Ben Maher Wins $50,000 CSI2*W at 2014 Live Oak International

RELEASE: March 22, 2014
AUTHOR/ADMINISTRATOR: Live Oak International

Ben Maher and Aristo Z. (
Ben Maher and Aristo Z. (
Ocala, Fla.
- It only took 42.48 fault-free seconds for Ben Maher of Great Britain to prove why he is show jumping’s reigning Olympic Individual Gold medalist as he boldly negotiated Jane Clark’s Aristo Z over Leopoldo Palacio’s eight-fence jump-off and, in front of a full house of spectators at its John Deere stadium, clinched this year’s $50,000 CSI2*W at the 2014 Live Oak International in Ocala, FL.

“It was a fantastic ride,” said Maher, who no sooner completed his victory gallop than was boarding a plane for a second grand prix in south Florida that evening at FTI Winter Equestrian Festival in Wellington.

“He stayed quiet and adjusted to the temperature,” Maher continued, referring to the exceptionally fine weather on Saturday. “Chester (Weber) put on a great show and it was a pleasure to come.”

Second to Maher, but successfully clinching her berth for this year’s World Cup was U.S. rider Ashlee Bond Clarke, who was also penalty-free in the jump off, on Little Valley Farm’s Agrostar, crossing the timers just three-tenths of a second behind Maher (42.73).

“I won’t lie, I was sweating,” said Clarke, 29. “I’m not so young anymore. I still feel twenty but today was stressful. I knew if Jenni (McAllister, the first to go in the jump-off) went clear she could beat me for a place on the World Cup. I had to be no worse than fifth. Her rail made my life easier!” McAllister set the pace in the jump off –45.30 seconds – but also collected four faults.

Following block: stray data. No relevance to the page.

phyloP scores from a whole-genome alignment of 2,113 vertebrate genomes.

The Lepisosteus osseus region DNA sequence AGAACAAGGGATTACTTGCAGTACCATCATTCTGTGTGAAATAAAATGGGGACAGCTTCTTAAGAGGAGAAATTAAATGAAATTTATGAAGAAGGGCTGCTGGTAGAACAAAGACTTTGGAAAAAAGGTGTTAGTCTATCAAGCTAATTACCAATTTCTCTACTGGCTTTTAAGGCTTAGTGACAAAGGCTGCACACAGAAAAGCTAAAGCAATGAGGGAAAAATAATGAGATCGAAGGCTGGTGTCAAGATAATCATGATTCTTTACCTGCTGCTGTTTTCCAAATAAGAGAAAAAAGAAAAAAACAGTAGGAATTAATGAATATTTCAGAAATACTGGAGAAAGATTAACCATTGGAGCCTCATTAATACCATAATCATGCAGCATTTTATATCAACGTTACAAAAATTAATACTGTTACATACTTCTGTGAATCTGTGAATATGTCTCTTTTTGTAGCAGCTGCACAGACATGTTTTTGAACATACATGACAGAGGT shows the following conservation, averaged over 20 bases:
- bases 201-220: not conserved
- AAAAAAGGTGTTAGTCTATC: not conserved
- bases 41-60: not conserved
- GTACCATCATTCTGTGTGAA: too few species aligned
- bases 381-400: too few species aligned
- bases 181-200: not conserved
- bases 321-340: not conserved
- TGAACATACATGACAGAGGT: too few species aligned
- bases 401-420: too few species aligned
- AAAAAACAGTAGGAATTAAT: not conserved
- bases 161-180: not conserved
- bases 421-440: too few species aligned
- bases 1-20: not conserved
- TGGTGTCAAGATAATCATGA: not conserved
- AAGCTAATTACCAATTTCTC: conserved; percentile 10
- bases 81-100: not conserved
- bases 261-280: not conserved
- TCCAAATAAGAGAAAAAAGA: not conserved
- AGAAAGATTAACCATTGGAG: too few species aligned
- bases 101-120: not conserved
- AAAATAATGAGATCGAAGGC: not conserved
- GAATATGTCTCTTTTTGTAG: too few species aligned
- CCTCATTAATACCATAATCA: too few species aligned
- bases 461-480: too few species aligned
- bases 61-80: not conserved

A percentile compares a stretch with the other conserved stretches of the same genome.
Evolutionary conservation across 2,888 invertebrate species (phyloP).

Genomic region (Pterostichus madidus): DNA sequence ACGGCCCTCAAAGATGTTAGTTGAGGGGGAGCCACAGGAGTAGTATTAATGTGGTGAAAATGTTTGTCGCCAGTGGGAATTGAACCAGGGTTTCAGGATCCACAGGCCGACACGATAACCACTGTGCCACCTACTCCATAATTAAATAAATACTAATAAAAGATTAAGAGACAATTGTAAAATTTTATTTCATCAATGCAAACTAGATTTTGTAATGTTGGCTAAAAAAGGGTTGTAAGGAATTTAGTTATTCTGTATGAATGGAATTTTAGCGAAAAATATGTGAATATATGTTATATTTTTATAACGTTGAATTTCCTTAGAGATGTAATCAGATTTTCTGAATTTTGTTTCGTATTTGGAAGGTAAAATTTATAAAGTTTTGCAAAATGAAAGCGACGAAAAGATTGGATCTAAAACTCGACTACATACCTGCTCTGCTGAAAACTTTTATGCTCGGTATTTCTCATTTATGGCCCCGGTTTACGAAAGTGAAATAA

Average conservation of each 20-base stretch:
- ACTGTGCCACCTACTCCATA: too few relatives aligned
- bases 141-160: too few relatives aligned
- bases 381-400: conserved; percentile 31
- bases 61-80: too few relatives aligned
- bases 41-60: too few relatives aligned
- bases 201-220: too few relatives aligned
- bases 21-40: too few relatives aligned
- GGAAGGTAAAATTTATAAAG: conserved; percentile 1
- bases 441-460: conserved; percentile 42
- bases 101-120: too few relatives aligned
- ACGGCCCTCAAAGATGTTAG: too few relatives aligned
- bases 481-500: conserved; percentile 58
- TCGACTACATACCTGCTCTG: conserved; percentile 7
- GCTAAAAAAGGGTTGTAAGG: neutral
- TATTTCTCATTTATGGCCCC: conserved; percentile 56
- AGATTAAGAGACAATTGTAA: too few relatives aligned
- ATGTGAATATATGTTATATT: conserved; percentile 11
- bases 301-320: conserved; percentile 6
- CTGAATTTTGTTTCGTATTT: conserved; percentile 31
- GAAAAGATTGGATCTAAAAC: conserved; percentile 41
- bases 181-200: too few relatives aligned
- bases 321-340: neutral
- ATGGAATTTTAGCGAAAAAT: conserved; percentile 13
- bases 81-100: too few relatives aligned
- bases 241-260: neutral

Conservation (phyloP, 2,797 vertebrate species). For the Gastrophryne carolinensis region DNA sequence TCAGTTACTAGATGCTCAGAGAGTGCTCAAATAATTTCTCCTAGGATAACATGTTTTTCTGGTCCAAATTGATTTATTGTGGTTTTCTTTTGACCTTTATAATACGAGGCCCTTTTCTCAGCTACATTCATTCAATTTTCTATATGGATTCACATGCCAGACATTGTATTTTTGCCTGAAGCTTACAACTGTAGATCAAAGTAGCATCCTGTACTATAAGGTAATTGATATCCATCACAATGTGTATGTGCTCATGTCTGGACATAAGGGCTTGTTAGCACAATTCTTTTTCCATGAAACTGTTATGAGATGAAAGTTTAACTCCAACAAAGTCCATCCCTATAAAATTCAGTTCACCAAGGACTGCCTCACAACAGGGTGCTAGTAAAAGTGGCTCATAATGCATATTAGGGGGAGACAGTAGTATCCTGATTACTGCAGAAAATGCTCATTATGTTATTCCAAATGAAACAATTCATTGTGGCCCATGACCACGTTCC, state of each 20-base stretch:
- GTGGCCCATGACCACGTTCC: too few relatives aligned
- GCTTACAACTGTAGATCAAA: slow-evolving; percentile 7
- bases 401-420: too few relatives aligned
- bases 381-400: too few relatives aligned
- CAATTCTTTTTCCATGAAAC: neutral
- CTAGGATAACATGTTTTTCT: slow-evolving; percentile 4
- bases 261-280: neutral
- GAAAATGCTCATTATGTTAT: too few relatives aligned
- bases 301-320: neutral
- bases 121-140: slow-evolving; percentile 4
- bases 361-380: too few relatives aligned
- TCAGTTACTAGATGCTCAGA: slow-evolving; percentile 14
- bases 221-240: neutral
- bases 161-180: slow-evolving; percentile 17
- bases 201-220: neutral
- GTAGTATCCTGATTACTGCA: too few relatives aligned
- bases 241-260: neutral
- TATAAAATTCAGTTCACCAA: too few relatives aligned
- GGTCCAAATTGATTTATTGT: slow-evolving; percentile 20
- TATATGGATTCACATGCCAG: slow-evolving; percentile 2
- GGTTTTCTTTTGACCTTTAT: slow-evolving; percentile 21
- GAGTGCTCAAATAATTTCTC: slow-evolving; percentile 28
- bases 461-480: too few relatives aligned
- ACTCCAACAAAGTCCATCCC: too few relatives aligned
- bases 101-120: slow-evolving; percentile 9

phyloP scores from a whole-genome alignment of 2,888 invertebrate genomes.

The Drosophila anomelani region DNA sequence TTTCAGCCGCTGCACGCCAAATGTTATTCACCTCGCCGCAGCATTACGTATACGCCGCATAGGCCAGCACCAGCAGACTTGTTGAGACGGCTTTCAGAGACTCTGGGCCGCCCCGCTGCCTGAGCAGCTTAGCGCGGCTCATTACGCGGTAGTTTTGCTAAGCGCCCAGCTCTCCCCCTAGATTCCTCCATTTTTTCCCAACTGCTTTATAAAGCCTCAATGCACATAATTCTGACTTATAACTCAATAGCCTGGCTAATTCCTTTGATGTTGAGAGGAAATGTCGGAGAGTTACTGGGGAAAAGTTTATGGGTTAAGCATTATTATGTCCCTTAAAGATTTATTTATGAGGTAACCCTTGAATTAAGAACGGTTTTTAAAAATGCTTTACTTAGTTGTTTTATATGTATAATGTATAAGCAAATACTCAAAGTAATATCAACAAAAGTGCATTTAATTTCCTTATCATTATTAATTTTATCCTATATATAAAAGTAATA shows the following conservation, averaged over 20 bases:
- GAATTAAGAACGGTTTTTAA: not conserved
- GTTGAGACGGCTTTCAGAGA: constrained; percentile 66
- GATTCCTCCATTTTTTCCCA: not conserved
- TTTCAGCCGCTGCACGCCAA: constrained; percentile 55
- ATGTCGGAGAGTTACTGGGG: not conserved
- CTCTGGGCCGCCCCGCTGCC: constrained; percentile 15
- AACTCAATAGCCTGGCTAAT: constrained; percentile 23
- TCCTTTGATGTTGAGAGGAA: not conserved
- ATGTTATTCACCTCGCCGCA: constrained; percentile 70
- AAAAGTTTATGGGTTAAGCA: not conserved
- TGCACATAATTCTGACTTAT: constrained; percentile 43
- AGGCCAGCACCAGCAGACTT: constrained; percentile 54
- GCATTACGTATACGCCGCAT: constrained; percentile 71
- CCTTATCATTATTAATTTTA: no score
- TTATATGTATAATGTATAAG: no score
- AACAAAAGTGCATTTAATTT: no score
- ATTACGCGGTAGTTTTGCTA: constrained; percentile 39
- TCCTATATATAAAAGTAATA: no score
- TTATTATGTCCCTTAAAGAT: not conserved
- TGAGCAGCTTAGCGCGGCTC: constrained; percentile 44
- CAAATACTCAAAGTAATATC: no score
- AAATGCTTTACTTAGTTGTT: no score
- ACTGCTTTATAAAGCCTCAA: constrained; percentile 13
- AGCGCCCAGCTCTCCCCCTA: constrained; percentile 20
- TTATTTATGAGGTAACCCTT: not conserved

Continuing the international caliber of the field was Angel Karoyli of Venezuela, who was third on Hollow Creek Farm’s Indiana 127. Karoyli, who has been riding the chestnut KWPN gelding for just under two years, was no stranger to Palacios’ courses, and made an aggressive grab at the win only to find his nemesis going from Palacios’ wall into its grand prix plank fence.

“He has a tendency to drift a little to the left, but I over-adjusted,” said the 27 year-old show jumping star.

Watching the CSI2*W finale was its host, Chester Weber. This is only the third year that grand prix show jumping has been added to Live Oak International’s 21-year tradition of equestrian competition, and Weber foresees the Ocala venue only broadening its worldview.

“I’d like to offer three-day eventing as well. We’re exploring that. One day, I would like to see Live Oak International bring to Ocala the equivalent of Aachen,” said Weber, referring to one of Europe’s most time-honored equestrian sport venues.